500 Days Of Film Reviews Assassination Nation Starring Odessa Young, Abra, Suki Waterhouse And Hari Nef
High school senior, Lily (Odessa Young), and her group of friends live in a haze of texts, posts, selfies and chats.. just like the rest of the world. So, when an anonymous hacker starts posting details from the private lives of everyone in their small town, the result is absolute madness leaving Lily and her friends questioning whether they'll live through the night.
Is It Any Good?
Assassination Nation is a confrontational and disturbing film. A movie that features many fantastical elements while, at the same time, always feeling just a little too close to reality for comfort.
Sam Levinson’s film certainly has a lot to say. It explores social media, privacy, toxic masculinity, abuse, rape culture, mob culture, celebrity obsession, homophobia, sexism, sexualisation, pornography and hypocrisy. However, of all the movie’s themes, it is the concept of shame (and victim shaming) that stands out the most.
Levinson started writing the script for Assassination Nation when he was preparing for the birth of his first child. “I was asking myself: ‘What kind of world am I bringing this person into?’,” the director explains. “I was thinking about how hard it is now to be young when every minor mistake you make is documented forever. Every awkward hookup, every bad photo, every intimate text exchange becomes ammunition for shame.”
Shame and loss of privacy lie behind much of Assassination Nation’s building (and gripping) atmosphere of tension, dread and (often gory) horror. Levinson conveys the terrifying and suffocating digital world that has the potential to threaten young people’s futures even before they have a chance to live.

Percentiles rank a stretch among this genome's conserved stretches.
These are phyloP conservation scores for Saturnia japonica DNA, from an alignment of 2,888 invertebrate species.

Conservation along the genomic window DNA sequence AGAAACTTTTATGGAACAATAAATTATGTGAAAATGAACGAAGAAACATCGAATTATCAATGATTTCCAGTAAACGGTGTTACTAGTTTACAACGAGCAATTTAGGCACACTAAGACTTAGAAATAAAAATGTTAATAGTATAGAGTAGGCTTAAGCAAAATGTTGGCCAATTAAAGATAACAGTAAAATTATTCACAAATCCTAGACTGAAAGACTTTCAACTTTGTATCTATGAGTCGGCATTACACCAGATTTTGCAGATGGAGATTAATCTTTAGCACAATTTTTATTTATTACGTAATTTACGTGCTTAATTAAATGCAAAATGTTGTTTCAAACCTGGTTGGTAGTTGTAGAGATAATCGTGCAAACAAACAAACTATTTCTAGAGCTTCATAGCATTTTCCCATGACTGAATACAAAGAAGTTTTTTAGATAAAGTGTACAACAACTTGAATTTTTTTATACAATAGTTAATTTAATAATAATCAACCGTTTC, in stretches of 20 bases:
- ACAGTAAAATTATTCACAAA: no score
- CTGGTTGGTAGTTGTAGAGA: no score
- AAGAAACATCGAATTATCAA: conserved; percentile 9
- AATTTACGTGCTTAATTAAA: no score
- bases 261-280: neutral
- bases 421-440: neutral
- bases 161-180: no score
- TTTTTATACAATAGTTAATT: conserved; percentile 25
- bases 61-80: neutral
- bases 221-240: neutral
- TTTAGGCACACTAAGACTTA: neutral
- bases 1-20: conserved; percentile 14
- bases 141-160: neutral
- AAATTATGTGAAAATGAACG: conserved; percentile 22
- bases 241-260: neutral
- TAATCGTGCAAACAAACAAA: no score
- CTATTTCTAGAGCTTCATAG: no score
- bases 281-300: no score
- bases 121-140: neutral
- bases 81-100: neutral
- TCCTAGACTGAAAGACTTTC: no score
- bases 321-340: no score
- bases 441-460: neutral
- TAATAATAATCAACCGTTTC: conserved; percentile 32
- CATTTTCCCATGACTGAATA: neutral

Despite Assassination Nation’s weighty and deeply unsettling “issues”, the film also plays out as an entertaining and cine-literate horror thriller. There are many fun references to movies such as The Shining, John Carpenter’s Halloween, The Purge, Friend Request and Japanese Sukeban films.
Meanwhile, I cared about all four of Assassination Nation’s central group of friends - particularly Odessa Young’s Lily and Hari Nef’s Bex. I would have like more time with them. All are flawed but the film’s core friendship is an oasis of humanity amid the chaos, selfishness and cruelty.
As a result, I was really moved by their stories. As the film enters its final act, I was surprised by the feeling of empowerment that the film provoked. Brutally revelvant, challenging and uncompromising, Assassination Nation may not be for everyone, but I loved it.
Levinson uses costume, sound and colour to set the tone of his film - an assault on the senses with candy colours and split screens. While it feels rather overwhelming at first (and purposefully so), the score and cinematography are endlessly impressive. I particularly loved a stunning shot that takes place in a school gym.
Have you seen Assassination Nation?
If you have, what did you think of this film? Let me know in the comments section below or via Twitter. You can find me @500DaysOfFilm.